Seattle Cabbie Attacker Gets 40 Months for Hate Crime

Seattle, Wash.-area taxi driver Kashmira Hothi was severely beaten by his passenger Jamie Larson, who uttered racial epithets during the attack. Larson was sentenced to 40 months in prison for committing a hate crime.

Seattle, Wash.-area taxi driver Kashmira Hothi was severely beaten by his passenger Jamie Larson, who uttered racial epithets during the attack. Larson was sentenced to 40 months in prison for committing a hate crime.

By Indiawest

Calling a repeat felon’s outbursts during an attack on a cab driver “the most disgusting, ugly and racist language that I have heard in 30 years on the bench,” U.S. district Court Judge John Coughenour in Seattle, Wash., sentenced a homeless man Dec. 10 to 40 months in prison for brutally beating a Sikh cab driver.

Earlier this year, Seattle-area resident Jamie Larson – who has a record of 26 previous convictions, including two felonies – pleaded guilty to a single charge of a federal hate crime for his assault on Kashmira Hothi. According to police records and court documents, Larson kept up a barrage of hateful comments against Hothi as the taxi driver took him to his destination in a nearby suburb.
Upon arrival, Larson grabbed Hothi’s beard and punched him in the face several times before pushing him to the ground. Larson then repeatedly stomped on Hothi’s stomach, all the while calling the Indian American a “raghead,” “towelhead,” and “faggot mother-f***er.” He also screamed various comments to the victim, such as “what are you doing here?” and “why did you come to my country?”
Larson later admitted to police that he had attacked Hothi – a Sikh who wears a turban and beard – because he thought the cab driver was Muslim and of Middle Eastern descent. Larson also said he was intoxicated during the attack.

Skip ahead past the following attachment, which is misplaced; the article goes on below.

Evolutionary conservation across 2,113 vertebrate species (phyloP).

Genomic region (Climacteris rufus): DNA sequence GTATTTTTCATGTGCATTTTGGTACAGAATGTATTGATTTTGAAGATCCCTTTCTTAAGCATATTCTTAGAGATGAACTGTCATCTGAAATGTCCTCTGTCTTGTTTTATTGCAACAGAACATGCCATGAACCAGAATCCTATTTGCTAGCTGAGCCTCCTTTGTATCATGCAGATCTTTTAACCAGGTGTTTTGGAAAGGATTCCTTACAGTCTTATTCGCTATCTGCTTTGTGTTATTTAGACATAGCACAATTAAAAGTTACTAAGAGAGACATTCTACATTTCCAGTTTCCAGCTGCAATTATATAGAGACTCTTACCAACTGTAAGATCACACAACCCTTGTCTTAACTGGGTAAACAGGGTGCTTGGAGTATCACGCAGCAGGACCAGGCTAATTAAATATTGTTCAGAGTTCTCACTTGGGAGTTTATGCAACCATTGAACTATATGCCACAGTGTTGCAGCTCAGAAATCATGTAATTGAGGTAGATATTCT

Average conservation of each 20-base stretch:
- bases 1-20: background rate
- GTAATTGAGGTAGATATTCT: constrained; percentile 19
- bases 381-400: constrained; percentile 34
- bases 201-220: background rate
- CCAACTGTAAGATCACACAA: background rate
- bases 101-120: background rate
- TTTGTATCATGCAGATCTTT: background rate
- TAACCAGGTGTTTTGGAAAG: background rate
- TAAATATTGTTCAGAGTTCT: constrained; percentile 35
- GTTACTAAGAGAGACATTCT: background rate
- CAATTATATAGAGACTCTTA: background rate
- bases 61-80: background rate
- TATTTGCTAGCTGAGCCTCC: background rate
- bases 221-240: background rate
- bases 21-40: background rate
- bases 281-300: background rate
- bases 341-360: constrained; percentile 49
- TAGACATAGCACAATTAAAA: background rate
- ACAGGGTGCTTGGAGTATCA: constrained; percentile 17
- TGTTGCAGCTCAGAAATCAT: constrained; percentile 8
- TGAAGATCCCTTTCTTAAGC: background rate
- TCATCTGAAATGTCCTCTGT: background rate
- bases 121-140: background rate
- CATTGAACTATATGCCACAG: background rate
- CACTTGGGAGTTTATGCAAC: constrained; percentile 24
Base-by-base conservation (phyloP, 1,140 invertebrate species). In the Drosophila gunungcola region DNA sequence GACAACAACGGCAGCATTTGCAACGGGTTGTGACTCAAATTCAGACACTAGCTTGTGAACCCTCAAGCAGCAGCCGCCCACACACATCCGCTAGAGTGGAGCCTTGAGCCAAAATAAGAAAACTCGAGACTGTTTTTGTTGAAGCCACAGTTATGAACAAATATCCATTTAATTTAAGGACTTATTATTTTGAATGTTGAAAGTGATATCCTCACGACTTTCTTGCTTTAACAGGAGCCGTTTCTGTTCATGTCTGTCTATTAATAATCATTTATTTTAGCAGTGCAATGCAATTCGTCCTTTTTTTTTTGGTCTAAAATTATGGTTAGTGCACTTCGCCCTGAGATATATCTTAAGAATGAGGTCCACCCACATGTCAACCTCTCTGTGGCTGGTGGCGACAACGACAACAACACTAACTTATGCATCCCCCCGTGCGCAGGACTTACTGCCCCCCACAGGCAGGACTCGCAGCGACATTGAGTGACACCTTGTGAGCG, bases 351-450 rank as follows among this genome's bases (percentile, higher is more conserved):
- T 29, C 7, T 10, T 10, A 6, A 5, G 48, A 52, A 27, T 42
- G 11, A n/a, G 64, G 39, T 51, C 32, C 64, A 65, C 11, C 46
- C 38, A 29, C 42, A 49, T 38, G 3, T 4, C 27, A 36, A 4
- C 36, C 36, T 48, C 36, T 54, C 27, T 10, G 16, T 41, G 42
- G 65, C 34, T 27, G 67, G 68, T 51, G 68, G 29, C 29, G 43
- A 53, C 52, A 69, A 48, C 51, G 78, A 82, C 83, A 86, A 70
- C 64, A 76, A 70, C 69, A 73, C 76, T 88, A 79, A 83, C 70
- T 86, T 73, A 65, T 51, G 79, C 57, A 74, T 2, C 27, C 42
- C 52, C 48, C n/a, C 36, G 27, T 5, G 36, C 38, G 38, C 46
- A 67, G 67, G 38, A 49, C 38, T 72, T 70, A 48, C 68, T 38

Hothi was immediately transported to a hospital. A family member who did not wish to be identified, told India-West last year that Hothi suffered severe bruising, and spent eight days in the hospital for an acute kidney injury, along with sprains and strains to his back and shoulder. The 50-year-old taxi driver had to spend time in physical therapy; it is unknown whether Hothi ever returned to his job as a driver for STITA Taxi.
The Web site reported that Larson wrote a letter to Coughenour before sentencing. “I have no excuse. I chose to drink. My actions could have resulted in (the man’s) death. An innocent man goes to work to provide for his family, and is savagely beat down for no reason. I feel frustration and am angry at myself.”
“What is wrong with me?” queried Larson, who has been undergoing treatment for alcoholism during his year-long stay in county jail, following his arrest after attacking Hothi. Coughenour’s sentence mandates that Larson must continue to get such treatment.
Arsalan Bukhari, executive director of the Council for American Islamic Relations in Seattle, told India-West that Larson’s seemingly earnest soul-searching was likely the product of his defense attorney, aiming to get a shorter sentence. “Anything he says now should be taken with a grain of salt. What was he thinking when he was beating up this poor man?”
Bukhari hailed Coughenour’s statements from the bench about Larson’s offensive language, saying it sent a powerful message to the community that those who perform such heinous attacks will be subject to the full force of the law.
“So many identical events are happening now,” Bukhari told India-West. “These strong statements must be made,” he said, adding that he hoped Larson’s 40-month sentence would serve as a deterrent to those looking to commit similar hate-based crimes.
“Each time this happens, people need to hear about it and know that they have recourse and don’t have to suffer in silence,” said Bukhari, adding that the larger issue of spreading hate and conspiracy theories must be addressed across the nation. “There’s an industry out there promoting hate,” he stated.
CAIR released a report last September revealing that there were 37 groups across the U.S. whose sole objective was to promote prejudice against Muslims. The 37 organizations collectively shared a staggering budget of over $119 million. The Center for American Progress released a similar report in 2011, noting that a small network with a slush fund of $40 million was spreading misinformation about Muslims and Islam across the country.
“No one in our community should face hate-based danger. We will use all federal tools to hold defendants accountable,” said U.S. Attorney Jenny A. Durkan, who represents the Western District of Washington. “The Pacific Northwest is a diverse community and we will continue to focus our efforts on making sure that diversity is respected and celebrated,” she said.